Iain Cameron's Diary
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2004-05-23 - 7:54 a.m.

Listening to the ND Radio 2 on http://www.bbc.co.uk/radio/aod/radio2_aod.shtml?docu3 which streams alright at 7.00am in the morning. (Don’t confuse it with Melodies for You.)

We went to a programme of Russian music at the cathedral and then onto supper with Penny and Andrew and so I missed the broadcast. Penny was singing in the chorus. The Prokoviev film music was really good – amazing sonorities – and historically fascinating the way it anticipates the WW2 tussle between the Russians and Germans. Rach 3 sounded surprisingly calm in that vast space. It made me think of its historical roots – the kind of individualism that it represented.

I have an invitation to the Caius Music Soc tonight which is tempting. Satie on the bill.

At supper there were a clutch of guitarists – Andrew’s son used to play lead guitar in a covers band in James’ year at school – and Andrew tinkers with a Strat. David is a student Stefan Grossman. Someone else had just bought an interesting portable guitar. I talked a bit about my El Maya which I am playing quite a lot at the moment.

When people ask me what kind of music I do its quite difficult giving a straight answer – for example mixing totally different sources together in real time – often including my own earlier compositions, certain earlier versions of short modernist works, beats, keyboards.

So Paulo has his say about River Man on the BPNDfest – followed by Linda Peters. The programme opens with the NJ cover of Day is Done - a bit different from the airshot which is more clearly linked to the way Jeff Buckley did covers. Glad to see the R2 website for the programme foregrounds Mikael’s algonet site where co-bloggers opinionate. I wonder how old John Martyn was when he recorded his contribution?

Not much on the programme about the poetry revolution. Boyd says that when he heard RFH performance he thought there was a performing proposition there – Ashley Hutching says the same about first seeing ND at the Roundhouse. Something extra to put on the charge sheet then. Boyd tells the Cale story of how the latter jumped in a cab from the Kings Road to Hampstead when they were working on Desertshore. Cale and Nick then spend two days together working ideas and then Cale pitches back into the studio demanding keyboards As far as I can work out this was about two months after we did the radio ( which was the last time I saw him.)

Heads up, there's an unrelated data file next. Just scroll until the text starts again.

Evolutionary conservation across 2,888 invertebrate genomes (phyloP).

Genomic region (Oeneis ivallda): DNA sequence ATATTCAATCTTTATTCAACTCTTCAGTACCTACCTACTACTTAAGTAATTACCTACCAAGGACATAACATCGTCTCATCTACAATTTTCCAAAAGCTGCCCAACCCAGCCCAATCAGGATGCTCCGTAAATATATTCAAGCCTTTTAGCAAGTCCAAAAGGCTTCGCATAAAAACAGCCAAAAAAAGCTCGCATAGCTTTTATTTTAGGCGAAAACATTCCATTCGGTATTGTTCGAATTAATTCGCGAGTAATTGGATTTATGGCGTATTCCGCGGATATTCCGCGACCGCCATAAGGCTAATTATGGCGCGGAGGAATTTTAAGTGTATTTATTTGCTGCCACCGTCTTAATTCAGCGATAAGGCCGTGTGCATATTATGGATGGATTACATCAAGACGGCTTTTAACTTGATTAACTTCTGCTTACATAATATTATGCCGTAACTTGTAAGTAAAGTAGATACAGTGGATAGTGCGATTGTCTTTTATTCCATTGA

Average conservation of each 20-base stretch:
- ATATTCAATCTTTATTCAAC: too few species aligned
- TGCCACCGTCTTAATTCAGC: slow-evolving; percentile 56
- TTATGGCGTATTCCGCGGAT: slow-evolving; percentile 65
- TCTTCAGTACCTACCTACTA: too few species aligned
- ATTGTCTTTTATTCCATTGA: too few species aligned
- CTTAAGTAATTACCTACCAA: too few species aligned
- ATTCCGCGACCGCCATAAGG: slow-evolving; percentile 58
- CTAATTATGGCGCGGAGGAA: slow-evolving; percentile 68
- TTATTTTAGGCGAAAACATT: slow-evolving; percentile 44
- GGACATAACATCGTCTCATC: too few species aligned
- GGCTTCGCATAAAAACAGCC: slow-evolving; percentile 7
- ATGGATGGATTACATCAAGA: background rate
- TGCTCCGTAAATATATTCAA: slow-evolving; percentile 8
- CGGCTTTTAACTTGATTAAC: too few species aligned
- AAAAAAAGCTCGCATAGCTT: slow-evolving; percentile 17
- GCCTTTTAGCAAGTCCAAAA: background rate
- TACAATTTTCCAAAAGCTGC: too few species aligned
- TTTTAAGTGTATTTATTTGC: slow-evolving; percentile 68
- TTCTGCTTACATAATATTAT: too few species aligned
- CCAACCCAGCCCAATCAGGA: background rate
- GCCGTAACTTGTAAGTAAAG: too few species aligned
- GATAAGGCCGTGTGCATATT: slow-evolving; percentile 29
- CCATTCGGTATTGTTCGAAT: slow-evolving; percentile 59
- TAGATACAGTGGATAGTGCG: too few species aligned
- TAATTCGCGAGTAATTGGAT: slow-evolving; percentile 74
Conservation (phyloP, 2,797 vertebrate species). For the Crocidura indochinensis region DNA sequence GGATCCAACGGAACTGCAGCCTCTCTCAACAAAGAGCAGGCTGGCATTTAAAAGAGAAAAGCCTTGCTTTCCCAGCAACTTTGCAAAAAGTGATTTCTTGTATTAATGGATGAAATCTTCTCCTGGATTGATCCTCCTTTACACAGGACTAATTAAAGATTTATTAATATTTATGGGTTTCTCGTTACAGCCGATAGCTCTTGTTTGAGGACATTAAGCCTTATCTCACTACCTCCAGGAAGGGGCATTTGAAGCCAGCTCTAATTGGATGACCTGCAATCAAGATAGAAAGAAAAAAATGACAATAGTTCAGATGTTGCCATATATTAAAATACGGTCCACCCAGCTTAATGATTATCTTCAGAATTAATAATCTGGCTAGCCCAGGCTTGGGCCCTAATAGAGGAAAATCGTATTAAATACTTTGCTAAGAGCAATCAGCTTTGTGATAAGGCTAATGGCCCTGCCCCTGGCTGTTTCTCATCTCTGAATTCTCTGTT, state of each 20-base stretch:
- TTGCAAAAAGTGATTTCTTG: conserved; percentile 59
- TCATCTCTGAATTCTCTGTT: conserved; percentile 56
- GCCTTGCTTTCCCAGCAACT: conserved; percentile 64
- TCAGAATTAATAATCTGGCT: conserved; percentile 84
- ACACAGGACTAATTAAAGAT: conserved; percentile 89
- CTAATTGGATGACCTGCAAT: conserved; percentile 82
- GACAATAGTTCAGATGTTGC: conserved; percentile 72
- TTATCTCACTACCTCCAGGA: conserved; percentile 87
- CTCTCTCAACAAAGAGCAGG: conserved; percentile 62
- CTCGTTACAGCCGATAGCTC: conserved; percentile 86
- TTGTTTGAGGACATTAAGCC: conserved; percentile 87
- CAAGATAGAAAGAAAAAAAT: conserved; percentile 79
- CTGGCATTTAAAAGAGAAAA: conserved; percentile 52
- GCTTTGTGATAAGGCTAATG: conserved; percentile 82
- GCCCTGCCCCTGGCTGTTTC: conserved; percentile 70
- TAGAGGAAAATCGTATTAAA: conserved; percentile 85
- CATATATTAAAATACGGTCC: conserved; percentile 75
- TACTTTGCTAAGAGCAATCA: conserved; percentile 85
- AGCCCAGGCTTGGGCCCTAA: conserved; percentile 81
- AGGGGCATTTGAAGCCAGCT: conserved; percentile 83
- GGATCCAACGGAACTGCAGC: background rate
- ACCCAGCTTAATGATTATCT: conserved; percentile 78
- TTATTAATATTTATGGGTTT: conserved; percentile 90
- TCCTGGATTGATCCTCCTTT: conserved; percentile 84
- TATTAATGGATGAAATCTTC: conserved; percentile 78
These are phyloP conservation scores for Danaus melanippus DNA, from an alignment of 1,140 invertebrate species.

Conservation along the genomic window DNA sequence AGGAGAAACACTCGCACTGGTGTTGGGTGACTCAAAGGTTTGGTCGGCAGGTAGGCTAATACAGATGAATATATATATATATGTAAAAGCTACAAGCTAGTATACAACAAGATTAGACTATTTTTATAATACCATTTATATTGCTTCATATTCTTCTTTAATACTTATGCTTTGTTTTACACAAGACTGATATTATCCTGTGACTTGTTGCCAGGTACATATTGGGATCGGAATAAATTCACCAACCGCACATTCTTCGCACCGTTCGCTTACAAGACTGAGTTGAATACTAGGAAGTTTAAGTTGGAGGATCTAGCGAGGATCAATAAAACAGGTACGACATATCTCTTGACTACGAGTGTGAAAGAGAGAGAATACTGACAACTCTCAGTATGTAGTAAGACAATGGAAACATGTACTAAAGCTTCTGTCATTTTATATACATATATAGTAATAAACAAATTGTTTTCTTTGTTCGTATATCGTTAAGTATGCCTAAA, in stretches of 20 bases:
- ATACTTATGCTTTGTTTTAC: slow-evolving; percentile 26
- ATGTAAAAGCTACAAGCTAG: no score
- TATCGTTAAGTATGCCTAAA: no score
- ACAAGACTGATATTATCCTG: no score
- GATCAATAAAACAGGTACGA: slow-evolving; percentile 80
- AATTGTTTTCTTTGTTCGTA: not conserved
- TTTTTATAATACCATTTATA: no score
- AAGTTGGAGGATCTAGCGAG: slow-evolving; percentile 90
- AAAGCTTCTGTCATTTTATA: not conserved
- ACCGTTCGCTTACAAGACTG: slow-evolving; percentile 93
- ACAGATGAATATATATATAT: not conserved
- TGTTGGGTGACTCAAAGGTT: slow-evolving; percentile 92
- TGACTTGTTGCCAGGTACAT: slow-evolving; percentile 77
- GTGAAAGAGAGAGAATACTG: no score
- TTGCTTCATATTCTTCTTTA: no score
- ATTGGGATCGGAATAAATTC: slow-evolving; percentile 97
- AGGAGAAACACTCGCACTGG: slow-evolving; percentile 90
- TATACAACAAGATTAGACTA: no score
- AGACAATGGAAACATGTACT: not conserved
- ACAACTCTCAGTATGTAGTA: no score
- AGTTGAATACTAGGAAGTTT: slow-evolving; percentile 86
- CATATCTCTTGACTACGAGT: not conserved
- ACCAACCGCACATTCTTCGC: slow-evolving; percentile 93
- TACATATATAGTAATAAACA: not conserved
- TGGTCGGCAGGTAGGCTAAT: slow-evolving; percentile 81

For me that reinforces the artistic continuity between those Nico tracks and the famous bits of BL. In fact the more I listen to 60 40 (which I have a lot this week) the more I can hear the confluence after the event. Nothing about Cale and Boyd jumping off to LA and Warners Bros then..

Tow the Line sounds great – I d really like to hear Imac on that subject! The guitar sound is interesting – almost like a dobro to my ears.

Oh yes – and the NJ version on the record doesn’t have the interesting chord variation approaching the first dominant. I think the airshot harmony – which is more about openness and less about closure than the recorded harmony – is more in tune with the airiness she brings to the piece.

Reading Duncan on Prynne's 1968 Daylight songs and Caius Daoism. Duncan quotes historian of Bluenote, Cook, then a bassplayer at the local, on Steve Lacey. "He is so rigorous when juggling note values small enough for bop, that he seems to speak only inproverbs. Why then is music so bitter on the ears, such a cold bathforthe romantic?"

Thus also was Prynne says Duncan - JHP found himself in a trcky situation. "In this lust for risk and anxiety about singing, one recalls the poet's dayjob - lecturing to adolescents with an imposed formalism." Indeed I dont think he sold the formalities at all successfully. "Knowing that they desperately need reassurance and wanting to say {yes everything s going to be all right - no dont believe anything I or anyone else say}".

Unreliable formalisms the order of the year then.

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